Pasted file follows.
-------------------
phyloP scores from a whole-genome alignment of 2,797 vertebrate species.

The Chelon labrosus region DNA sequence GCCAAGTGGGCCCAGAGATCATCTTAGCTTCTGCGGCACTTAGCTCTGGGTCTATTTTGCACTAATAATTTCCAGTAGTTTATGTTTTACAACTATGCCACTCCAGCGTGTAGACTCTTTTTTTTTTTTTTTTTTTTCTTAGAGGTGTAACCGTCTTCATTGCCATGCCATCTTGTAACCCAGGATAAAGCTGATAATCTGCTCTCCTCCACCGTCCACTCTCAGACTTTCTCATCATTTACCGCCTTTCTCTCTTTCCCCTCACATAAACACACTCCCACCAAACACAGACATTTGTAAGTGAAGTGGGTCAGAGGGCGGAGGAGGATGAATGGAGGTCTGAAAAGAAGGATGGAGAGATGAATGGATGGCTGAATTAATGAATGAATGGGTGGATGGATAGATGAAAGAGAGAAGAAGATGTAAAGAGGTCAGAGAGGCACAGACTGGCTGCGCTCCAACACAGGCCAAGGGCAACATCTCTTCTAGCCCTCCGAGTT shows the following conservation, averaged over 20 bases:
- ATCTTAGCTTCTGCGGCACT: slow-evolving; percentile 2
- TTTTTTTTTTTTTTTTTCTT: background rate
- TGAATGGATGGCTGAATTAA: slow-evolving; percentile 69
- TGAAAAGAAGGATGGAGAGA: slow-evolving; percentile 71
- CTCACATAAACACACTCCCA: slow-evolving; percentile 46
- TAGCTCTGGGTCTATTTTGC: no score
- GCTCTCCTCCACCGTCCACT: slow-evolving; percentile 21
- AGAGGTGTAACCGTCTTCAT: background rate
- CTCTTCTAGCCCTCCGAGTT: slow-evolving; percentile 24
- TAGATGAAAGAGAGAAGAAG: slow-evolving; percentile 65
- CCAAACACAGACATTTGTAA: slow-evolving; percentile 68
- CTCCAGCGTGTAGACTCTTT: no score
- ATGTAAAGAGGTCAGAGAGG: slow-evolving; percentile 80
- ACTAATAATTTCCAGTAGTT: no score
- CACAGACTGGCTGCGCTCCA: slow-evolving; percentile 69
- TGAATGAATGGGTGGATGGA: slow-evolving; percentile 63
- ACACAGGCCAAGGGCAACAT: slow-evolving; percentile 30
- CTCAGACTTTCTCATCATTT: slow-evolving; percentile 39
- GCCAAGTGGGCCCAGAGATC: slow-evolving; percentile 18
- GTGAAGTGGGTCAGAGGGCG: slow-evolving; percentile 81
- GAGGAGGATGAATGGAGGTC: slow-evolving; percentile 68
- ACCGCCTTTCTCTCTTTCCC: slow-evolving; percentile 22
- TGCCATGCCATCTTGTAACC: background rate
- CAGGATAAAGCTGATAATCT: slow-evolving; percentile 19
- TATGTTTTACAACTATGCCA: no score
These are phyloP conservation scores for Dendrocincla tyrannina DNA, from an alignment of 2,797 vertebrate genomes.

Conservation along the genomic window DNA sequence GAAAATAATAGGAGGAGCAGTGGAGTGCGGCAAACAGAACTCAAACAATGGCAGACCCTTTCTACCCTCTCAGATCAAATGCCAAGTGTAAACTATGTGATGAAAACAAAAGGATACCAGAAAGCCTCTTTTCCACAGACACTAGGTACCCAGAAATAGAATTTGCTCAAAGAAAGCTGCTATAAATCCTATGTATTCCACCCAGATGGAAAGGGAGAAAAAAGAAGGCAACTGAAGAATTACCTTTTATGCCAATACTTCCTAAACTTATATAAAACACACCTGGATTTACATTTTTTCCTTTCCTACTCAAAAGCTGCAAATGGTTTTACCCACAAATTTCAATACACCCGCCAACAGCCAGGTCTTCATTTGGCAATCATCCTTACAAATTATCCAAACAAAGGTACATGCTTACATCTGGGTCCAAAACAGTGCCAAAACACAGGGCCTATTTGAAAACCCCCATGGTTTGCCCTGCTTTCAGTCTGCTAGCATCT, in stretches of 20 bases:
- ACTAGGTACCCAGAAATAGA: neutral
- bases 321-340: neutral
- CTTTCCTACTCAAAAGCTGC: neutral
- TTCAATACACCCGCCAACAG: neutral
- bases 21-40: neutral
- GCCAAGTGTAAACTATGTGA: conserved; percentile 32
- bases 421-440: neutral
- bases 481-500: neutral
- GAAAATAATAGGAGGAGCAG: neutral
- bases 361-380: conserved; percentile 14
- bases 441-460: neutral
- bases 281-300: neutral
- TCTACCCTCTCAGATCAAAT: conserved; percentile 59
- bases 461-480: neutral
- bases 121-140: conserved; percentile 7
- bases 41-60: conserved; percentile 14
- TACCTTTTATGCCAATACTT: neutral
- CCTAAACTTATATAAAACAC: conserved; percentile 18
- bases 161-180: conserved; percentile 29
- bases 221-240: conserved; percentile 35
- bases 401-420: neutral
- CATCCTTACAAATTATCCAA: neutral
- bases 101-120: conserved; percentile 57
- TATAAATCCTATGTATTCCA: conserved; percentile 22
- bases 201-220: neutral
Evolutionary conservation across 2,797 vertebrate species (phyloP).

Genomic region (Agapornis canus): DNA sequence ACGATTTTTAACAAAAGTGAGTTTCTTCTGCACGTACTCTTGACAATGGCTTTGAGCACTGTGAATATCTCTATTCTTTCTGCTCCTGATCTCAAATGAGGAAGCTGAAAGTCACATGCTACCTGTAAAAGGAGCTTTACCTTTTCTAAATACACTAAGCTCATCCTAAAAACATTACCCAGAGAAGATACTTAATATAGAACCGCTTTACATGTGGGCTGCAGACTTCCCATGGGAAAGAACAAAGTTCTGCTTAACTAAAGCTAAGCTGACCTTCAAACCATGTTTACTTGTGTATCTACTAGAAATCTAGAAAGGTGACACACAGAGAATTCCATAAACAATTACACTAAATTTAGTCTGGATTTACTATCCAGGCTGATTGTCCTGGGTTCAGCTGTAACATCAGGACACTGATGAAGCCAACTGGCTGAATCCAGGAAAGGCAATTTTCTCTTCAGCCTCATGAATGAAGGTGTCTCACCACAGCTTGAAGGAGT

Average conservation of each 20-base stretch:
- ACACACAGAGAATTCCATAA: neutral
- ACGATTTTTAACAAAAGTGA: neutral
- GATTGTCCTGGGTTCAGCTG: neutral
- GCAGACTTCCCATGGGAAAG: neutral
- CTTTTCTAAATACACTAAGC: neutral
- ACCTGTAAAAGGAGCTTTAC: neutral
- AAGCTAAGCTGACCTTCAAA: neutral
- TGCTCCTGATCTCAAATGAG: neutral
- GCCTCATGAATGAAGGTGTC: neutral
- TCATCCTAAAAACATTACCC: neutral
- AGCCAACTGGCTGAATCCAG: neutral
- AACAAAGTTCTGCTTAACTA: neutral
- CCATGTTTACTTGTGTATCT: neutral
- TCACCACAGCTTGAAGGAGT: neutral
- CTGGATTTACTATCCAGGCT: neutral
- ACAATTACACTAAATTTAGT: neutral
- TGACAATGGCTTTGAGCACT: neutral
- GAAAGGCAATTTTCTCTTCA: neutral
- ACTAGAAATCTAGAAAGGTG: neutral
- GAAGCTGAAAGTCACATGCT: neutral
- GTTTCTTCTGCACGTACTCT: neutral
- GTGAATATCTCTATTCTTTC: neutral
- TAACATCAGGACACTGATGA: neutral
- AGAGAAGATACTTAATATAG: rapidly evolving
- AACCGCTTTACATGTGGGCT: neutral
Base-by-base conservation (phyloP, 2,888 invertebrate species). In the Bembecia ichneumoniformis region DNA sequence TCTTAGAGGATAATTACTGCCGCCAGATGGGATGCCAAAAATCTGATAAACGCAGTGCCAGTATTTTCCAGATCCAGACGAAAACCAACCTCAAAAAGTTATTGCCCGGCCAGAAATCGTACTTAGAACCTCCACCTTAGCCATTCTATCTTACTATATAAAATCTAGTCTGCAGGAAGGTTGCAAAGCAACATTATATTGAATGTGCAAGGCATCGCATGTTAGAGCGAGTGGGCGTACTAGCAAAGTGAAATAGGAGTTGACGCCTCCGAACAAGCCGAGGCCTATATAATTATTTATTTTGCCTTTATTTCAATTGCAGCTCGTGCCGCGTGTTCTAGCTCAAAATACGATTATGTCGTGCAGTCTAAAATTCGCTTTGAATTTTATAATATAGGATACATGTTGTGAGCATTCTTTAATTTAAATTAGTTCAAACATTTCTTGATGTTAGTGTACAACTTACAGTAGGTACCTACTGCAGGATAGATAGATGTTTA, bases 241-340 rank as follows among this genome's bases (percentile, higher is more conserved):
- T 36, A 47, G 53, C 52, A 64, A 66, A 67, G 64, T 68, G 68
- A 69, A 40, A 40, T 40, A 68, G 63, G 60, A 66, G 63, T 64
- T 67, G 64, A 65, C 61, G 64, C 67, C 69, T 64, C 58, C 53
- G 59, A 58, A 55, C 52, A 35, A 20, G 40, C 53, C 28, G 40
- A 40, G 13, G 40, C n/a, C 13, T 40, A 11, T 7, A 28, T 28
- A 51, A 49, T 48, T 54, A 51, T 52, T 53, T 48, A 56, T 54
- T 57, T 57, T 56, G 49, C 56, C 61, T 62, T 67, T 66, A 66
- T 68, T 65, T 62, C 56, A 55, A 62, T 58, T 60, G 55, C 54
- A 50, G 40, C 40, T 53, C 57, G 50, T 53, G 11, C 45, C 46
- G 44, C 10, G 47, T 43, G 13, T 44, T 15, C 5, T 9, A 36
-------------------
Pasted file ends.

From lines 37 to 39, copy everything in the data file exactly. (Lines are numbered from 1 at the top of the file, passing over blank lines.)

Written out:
- bases 481-500: neutral
- GAAAATAATAGGAGGAGCAG: neutral
- bases 361-380: conserved; percentile 14